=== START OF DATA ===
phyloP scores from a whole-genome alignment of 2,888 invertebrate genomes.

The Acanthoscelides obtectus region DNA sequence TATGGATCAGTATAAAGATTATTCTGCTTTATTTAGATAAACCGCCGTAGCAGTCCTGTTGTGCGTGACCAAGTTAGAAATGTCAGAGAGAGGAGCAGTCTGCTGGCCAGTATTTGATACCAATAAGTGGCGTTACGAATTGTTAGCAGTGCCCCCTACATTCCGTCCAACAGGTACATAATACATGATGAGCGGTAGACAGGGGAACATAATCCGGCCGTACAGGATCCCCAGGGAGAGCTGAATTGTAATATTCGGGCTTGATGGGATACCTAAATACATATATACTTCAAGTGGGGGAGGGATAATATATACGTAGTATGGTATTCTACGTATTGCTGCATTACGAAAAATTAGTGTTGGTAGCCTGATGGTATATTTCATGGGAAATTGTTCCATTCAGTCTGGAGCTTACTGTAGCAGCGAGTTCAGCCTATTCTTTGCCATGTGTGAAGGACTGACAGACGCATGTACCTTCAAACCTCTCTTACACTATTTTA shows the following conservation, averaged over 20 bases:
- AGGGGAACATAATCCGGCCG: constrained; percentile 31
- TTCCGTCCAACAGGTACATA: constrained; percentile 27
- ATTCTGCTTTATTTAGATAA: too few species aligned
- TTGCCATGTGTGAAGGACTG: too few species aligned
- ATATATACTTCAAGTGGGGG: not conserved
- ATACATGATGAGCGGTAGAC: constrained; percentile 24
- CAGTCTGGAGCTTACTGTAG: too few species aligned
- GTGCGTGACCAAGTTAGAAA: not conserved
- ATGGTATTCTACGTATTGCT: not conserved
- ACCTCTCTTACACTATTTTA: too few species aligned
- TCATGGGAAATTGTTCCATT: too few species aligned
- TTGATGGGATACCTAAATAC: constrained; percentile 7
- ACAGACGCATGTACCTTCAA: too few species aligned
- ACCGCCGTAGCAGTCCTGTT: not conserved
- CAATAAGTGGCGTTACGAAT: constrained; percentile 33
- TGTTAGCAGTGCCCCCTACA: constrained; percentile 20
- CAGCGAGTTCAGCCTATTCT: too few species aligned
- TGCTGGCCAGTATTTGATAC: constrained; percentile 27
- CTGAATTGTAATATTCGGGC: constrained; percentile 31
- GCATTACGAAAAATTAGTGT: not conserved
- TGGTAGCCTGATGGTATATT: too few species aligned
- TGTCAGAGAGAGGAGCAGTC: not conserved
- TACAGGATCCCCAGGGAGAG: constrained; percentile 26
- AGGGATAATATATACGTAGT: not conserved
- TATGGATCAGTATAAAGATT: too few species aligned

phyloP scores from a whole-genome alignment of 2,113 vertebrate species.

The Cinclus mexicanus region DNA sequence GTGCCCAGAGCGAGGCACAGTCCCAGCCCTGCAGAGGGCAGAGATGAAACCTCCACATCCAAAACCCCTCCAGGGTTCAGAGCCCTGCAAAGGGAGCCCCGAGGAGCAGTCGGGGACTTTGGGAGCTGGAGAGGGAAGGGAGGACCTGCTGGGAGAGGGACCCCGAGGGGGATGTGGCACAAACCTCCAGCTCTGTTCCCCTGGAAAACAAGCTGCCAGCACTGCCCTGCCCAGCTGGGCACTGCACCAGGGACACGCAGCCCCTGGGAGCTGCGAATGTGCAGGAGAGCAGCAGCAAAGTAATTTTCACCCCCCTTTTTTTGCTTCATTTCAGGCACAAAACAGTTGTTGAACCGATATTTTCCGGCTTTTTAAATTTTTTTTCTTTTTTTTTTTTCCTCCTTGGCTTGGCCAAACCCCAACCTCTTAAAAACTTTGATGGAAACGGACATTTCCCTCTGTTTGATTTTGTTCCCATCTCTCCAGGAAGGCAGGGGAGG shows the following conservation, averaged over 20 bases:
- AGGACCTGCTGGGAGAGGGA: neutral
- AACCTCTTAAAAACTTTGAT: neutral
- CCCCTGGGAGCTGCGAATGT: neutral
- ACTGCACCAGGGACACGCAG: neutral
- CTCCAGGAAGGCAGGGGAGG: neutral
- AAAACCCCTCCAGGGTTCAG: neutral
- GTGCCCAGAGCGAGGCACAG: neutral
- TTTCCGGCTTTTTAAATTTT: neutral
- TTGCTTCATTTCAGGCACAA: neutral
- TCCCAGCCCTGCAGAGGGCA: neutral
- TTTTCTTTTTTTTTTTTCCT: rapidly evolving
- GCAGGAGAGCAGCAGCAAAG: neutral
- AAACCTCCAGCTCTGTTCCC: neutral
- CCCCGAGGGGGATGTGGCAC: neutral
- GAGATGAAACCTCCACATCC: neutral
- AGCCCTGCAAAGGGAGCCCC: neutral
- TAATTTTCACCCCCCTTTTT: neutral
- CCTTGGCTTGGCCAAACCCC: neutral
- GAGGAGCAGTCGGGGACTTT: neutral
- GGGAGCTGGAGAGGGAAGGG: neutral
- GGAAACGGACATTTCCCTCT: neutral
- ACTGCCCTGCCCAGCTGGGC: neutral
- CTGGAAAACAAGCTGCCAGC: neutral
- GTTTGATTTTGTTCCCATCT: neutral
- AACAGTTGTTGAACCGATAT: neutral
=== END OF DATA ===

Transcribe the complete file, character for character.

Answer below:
phyloP scores from a whole-genome alignment of 2,888 invertebrate genomes.

The Acanthoscelides obtectus region DNA sequence TATGGATCAGTATAAAGATTATTCTGCTTTATTTAGATAAACCGCCGTAGCAGTCCTGTTGTGCGTGACCAAGTTAGAAATGTCAGAGAGAGGAGCAGTCTGCTGGCCAGTATTTGATACCAATAAGTGGCGTTACGAATTGTTAGCAGTGCCCCCTACATTCCGTCCAACAGGTACATAATACATGATGAGCGGTAGACAGGGGAACATAATCCGGCCGTACAGGATCCCCAGGGAGAGCTGAATTGTAATATTCGGGCTTGATGGGATACCTAAATACATATATACTTCAAGTGGGGGAGGGATAATATATACGTAGTATGGTATTCTACGTATTGCTGCATTACGAAAAATTAGTGTTGGTAGCCTGATGGTATATTTCATGGGAAATTGTTCCATTCAGTCTGGAGCTTACTGTAGCAGCGAGTTCAGCCTATTCTTTGCCATGTGTGAAGGACTGACAGACGCATGTACCTTCAAACCTCTCTTACACTATTTTA shows the following conservation, averaged over 20 bases:
- AGGGGAACATAATCCGGCCG: constrained; percentile 31
- TTCCGTCCAACAGGTACATA: constrained; percentile 27
- ATTCTGCTTTATTTAGATAA: too few species aligned
- TTGCCATGTGTGAAGGACTG: too few species aligned
- ATATATACTTCAAGTGGGGG: not conserved
- ATACATGATGAGCGGTAGAC: constrained; percentile 24
- CAGTCTGGAGCTTACTGTAG: too few species aligned
- GTGCGTGACCAAGTTAGAAA: not conserved
- ATGGTATTCTACGTATTGCT: not conserved
- ACCTCTCTTACACTATTTTA: too few species aligned
- TCATGGGAAATTGTTCCATT: too few species aligned
- TTGATGGGATACCTAAATAC: constrained; percentile 7
- ACAGACGCATGTACCTTCAA: too few species aligned
- ACCGCCGTAGCAGTCCTGTT: not conserved
- CAATAAGTGGCGTTACGAAT: constrained; percentile 33
- TGTTAGCAGTGCCCCCTACA: constrained; percentile 20
- CAGCGAGTTCAGCCTATTCT: too few species aligned
- TGCTGGCCAGTATTTGATAC: constrained; percentile 27
- CTGAATTGTAATATTCGGGC: constrained; percentile 31
- GCATTACGAAAAATTAGTGT: not conserved
- TGGTAGCCTGATGGTATATT: too few species aligned
- TGTCAGAGAGAGGAGCAGTC: not conserved
- TACAGGATCCCCAGGGAGAG: constrained; percentile 26
- AGGGATAATATATACGTAGT: not conserved
- TATGGATCAGTATAAAGATT: too few species aligned

phyloP scores from a whole-genome alignment of 2,113 vertebrate species.

The Cinclus mexicanus region DNA sequence GTGCCCAGAGCGAGGCACAGTCCCAGCCCTGCAGAGGGCAGAGATGAAACCTCCACATCCAAAACCCCTCCAGGGTTCAGAGCCCTGCAAAGGGAGCCCCGAGGAGCAGTCGGGGACTTTGGGAGCTGGAGAGGGAAGGGAGGACCTGCTGGGAGAGGGACCCCGAGGGGGATGTGGCACAAACCTCCAGCTCTGTTCCCCTGGAAAACAAGCTGCCAGCACTGCCCTGCCCAGCTGGGCACTGCACCAGGGACACGCAGCCCCTGGGAGCTGCGAATGTGCAGGAGAGCAGCAGCAAAGTAATTTTCACCCCCCTTTTTTTGCTTCATTTCAGGCACAAAACAGTTGTTGAACCGATATTTTCCGGCTTTTTAAATTTTTTTTCTTTTTTTTTTTTCCTCCTTGGCTTGGCCAAACCCCAACCTCTTAAAAACTTTGATGGAAACGGACATTTCCCTCTGTTTGATTTTGTTCCCATCTCTCCAGGAAGGCAGGGGAGG shows the following conservation, averaged over 20 bases:
- AGGACCTGCTGGGAGAGGGA: neutral
- AACCTCTTAAAAACTTTGAT: neutral
- CCCCTGGGAGCTGCGAATGT: neutral
- ACTGCACCAGGGACACGCAG: neutral
- CTCCAGGAAGGCAGGGGAGG: neutral
- AAAACCCCTCCAGGGTTCAG: neutral
- GTGCCCAGAGCGAGGCACAG: neutral
- TTTCCGGCTTTTTAAATTTT: neutral
- TTGCTTCATTTCAGGCACAA: neutral
- TCCCAGCCCTGCAGAGGGCA: neutral
- TTTTCTTTTTTTTTTTTCCT: rapidly evolving
- GCAGGAGAGCAGCAGCAAAG: neutral
- AAACCTCCAGCTCTGTTCCC: neutral
- CCCCGAGGGGGATGTGGCAC: neutral
- GAGATGAAACCTCCACATCC: neutral
- AGCCCTGCAAAGGGAGCCCC: neutral
- TAATTTTCACCCCCCTTTTT: neutral
- CCTTGGCTTGGCCAAACCCC: neutral
- GAGGAGCAGTCGGGGACTTT: neutral
- GGGAGCTGGAGAGGGAAGGG: neutral
- GGAAACGGACATTTCCCTCT: neutral
- ACTGCCCTGCCCAGCTGGGC: neutral
- CTGGAAAACAAGCTGCCAGC: neutral
- GTTTGATTTTGTTCCCATCT: neutral
- AACAGTTGTTGAACCGATAT: neutral